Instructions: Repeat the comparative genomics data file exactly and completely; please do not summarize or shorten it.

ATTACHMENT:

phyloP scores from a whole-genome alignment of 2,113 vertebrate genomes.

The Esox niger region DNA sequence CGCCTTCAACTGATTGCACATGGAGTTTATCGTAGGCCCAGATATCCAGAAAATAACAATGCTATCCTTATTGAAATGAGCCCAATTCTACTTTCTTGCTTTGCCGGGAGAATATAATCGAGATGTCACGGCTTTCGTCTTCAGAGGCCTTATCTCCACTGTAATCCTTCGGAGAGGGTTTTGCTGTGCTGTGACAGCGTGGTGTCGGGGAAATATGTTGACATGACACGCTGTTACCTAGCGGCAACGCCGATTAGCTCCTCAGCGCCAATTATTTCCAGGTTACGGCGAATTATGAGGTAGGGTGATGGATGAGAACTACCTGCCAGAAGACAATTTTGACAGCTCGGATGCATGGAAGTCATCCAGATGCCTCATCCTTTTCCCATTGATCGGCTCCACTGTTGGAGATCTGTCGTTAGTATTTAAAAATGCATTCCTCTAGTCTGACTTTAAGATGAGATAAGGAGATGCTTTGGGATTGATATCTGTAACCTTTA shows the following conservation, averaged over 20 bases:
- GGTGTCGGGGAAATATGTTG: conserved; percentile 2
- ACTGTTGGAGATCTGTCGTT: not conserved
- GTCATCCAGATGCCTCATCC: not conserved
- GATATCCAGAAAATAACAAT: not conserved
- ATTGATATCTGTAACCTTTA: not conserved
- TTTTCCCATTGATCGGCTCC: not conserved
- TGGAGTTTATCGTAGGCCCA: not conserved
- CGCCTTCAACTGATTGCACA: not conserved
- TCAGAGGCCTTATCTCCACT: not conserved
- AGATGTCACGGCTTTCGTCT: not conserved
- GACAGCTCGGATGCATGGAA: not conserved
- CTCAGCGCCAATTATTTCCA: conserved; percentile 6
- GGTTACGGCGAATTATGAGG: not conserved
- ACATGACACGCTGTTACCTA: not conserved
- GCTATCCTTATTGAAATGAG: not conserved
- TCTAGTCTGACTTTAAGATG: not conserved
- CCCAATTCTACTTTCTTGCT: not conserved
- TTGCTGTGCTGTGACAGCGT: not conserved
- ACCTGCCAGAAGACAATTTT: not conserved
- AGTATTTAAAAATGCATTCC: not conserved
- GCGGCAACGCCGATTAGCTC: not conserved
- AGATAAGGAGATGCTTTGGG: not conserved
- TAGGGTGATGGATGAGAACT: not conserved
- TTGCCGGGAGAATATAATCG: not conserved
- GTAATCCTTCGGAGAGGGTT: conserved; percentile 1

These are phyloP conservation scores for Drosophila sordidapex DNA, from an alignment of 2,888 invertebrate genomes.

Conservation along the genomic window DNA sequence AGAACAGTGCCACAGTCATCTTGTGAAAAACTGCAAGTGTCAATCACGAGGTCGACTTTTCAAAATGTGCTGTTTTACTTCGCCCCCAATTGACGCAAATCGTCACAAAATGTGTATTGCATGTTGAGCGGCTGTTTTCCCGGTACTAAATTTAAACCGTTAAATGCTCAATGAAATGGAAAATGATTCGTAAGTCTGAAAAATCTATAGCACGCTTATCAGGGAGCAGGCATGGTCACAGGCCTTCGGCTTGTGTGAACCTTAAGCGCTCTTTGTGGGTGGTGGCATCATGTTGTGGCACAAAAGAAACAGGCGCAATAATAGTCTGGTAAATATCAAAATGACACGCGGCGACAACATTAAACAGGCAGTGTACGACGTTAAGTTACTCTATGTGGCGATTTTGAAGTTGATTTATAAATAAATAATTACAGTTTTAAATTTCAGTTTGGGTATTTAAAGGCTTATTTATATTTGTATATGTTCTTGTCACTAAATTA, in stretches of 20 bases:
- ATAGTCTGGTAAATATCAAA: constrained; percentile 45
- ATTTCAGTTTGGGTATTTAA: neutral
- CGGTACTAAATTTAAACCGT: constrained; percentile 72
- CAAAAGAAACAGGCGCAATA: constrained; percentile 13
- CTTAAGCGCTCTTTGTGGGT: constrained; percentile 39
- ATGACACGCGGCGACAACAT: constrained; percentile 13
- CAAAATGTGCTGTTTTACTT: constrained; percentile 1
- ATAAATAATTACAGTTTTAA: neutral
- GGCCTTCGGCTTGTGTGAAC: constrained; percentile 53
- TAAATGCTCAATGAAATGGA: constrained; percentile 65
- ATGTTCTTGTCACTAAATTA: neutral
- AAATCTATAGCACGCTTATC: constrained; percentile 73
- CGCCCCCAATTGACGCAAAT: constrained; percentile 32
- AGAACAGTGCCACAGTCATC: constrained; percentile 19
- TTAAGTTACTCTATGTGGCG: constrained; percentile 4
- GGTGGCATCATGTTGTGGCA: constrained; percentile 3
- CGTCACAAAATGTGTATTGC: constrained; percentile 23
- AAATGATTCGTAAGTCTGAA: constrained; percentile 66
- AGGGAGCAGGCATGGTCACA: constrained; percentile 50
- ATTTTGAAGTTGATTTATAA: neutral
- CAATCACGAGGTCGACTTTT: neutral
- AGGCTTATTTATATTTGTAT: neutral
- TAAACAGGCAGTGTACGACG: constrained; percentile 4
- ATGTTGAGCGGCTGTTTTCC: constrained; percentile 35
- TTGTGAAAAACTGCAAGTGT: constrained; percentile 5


phyloP scores from a whole-genome alignment of 2,113 vertebrate genomes.

The Esox niger region DNA sequence CGCCTTCAACTGATTGCACATGGAGTTTATCGTAGGCCCAGATATCCAGAAAATAACAATGCTATCCTTATTGAAATGAGCCCAATTCTACTTTCTTGCTTTGCCGGGAGAATATAATCGAGATGTCACGGCTTTCGTCTTCAGAGGCCTTATCTCCACTGTAATCCTTCGGAGAGGGTTTTGCTGTGCTGTGACAGCGTGGTGTCGGGGAAATATGTTGACATGACACGCTGTTACCTAGCGGCAACGCCGATTAGCTCCTCAGCGCCAATTATTTCCAGGTTACGGCGAATTATGAGGTAGGGTGATGGATGAGAACTACCTGCCAGAAGACAATTTTGACAGCTCGGATGCATGGAAGTCATCCAGATGCCTCATCCTTTTCCCATTGATCGGCTCCACTGTTGGAGATCTGTCGTTAGTATTTAAAAATGCATTCCTCTAGTCTGACTTTAAGATGAGATAAGGAGATGCTTTGGGATTGATATCTGTAACCTTTA shows the following conservation, averaged over 20 bases:
- GGTGTCGGGGAAATATGTTG: conserved; percentile 2
- ACTGTTGGAGATCTGTCGTT: not conserved
- GTCATCCAGATGCCTCATCC: not conserved
- GATATCCAGAAAATAACAAT: not conserved
- ATTGATATCTGTAACCTTTA: not conserved
- TTTTCCCATTGATCGGCTCC: not conserved
- TGGAGTTTATCGTAGGCCCA: not conserved
- CGCCTTCAACTGATTGCACA: not conserved
- TCAGAGGCCTTATCTCCACT: not conserved
- AGATGTCACGGCTTTCGTCT: not conserved
- GACAGCTCGGATGCATGGAA: not conserved
- CTCAGCGCCAATTATTTCCA: conserved; percentile 6
- GGTTACGGCGAATTATGAGG: not conserved
- ACATGACACGCTGTTACCTA: not conserved
- GCTATCCTTATTGAAATGAG: not conserved
- TCTAGTCTGACTTTAAGATG: not conserved
- CCCAATTCTACTTTCTTGCT: not conserved
- TTGCTGTGCTGTGACAGCGT: not conserved
- ACCTGCCAGAAGACAATTTT: not conserved
- AGTATTTAAAAATGCATTCC: not conserved
- GCGGCAACGCCGATTAGCTC: not conserved
- AGATAAGGAGATGCTTTGGG: not conserved
- TAGGGTGATGGATGAGAACT: not conserved
- TTGCCGGGAGAATATAATCG: not conserved
- GTAATCCTTCGGAGAGGGTT: conserved; percentile 1

These are phyloP conservation scores for Drosophila sordidapex DNA, from an alignment of 2,888 invertebrate genomes.

Conservation along the genomic window DNA sequence AGAACAGTGCCACAGTCATCTTGTGAAAAACTGCAAGTGTCAATCACGAGGTCGACTTTTCAAAATGTGCTGTTTTACTTCGCCCCCAATTGACGCAAATCGTCACAAAATGTGTATTGCATGTTGAGCGGCTGTTTTCCCGGTACTAAATTTAAACCGTTAAATGCTCAATGAAATGGAAAATGATTCGTAAGTCTGAAAAATCTATAGCACGCTTATCAGGGAGCAGGCATGGTCACAGGCCTTCGGCTTGTGTGAACCTTAAGCGCTCTTTGTGGGTGGTGGCATCATGTTGTGGCACAAAAGAAACAGGCGCAATAATAGTCTGGTAAATATCAAAATGACACGCGGCGACAACATTAAACAGGCAGTGTACGACGTTAAGTTACTCTATGTGGCGATTTTGAAGTTGATTTATAAATAAATAATTACAGTTTTAAATTTCAGTTTGGGTATTTAAAGGCTTATTTATATTTGTATATGTTCTTGTCACTAAATTA, in stretches of 20 bases:
- ATAGTCTGGTAAATATCAAA: constrained; percentile 45
- ATTTCAGTTTGGGTATTTAA: neutral
- CGGTACTAAATTTAAACCGT: constrained; percentile 72
- CAAAAGAAACAGGCGCAATA: constrained; percentile 13
- CTTAAGCGCTCTTTGTGGGT: constrained; percentile 39
- ATGACACGCGGCGACAACAT: constrained; percentile 13
- CAAAATGTGCTGTTTTACTT: constrained; percentile 1
- ATAAATAATTACAGTTTTAA: neutral
- GGCCTTCGGCTTGTGTGAAC: constrained; percentile 53
- TAAATGCTCAATGAAATGGA: constrained; percentile 65
- ATGTTCTTGTCACTAAATTA: neutral
- AAATCTATAGCACGCTTATC: constrained; percentile 73
- CGCCCCCAATTGACGCAAAT: constrained; percentile 32
- AGAACAGTGCCACAGTCATC: constrained; percentile 19
- TTAAGTTACTCTATGTGGCG: constrained; percentile 4
- GGTGGCATCATGTTGTGGCA: constrained; percentile 3
- CGTCACAAAATGTGTATTGC: constrained; percentile 23
- AAATGATTCGTAAGTCTGAA: constrained; percentile 66
- AGGGAGCAGGCATGGTCACA: constrained; percentile 50
- ATTTTGAAGTTGATTTATAA: neutral
- CAATCACGAGGTCGACTTTT: neutral
- AGGCTTATTTATATTTGTAT: neutral
- TAAACAGGCAGTGTACGACG: constrained; percentile 4
- ATGTTGAGCGGCTGTTTTCC: constrained; percentile 35
- TTGTGAAAAACTGCAAGTGT: constrained; percentile 5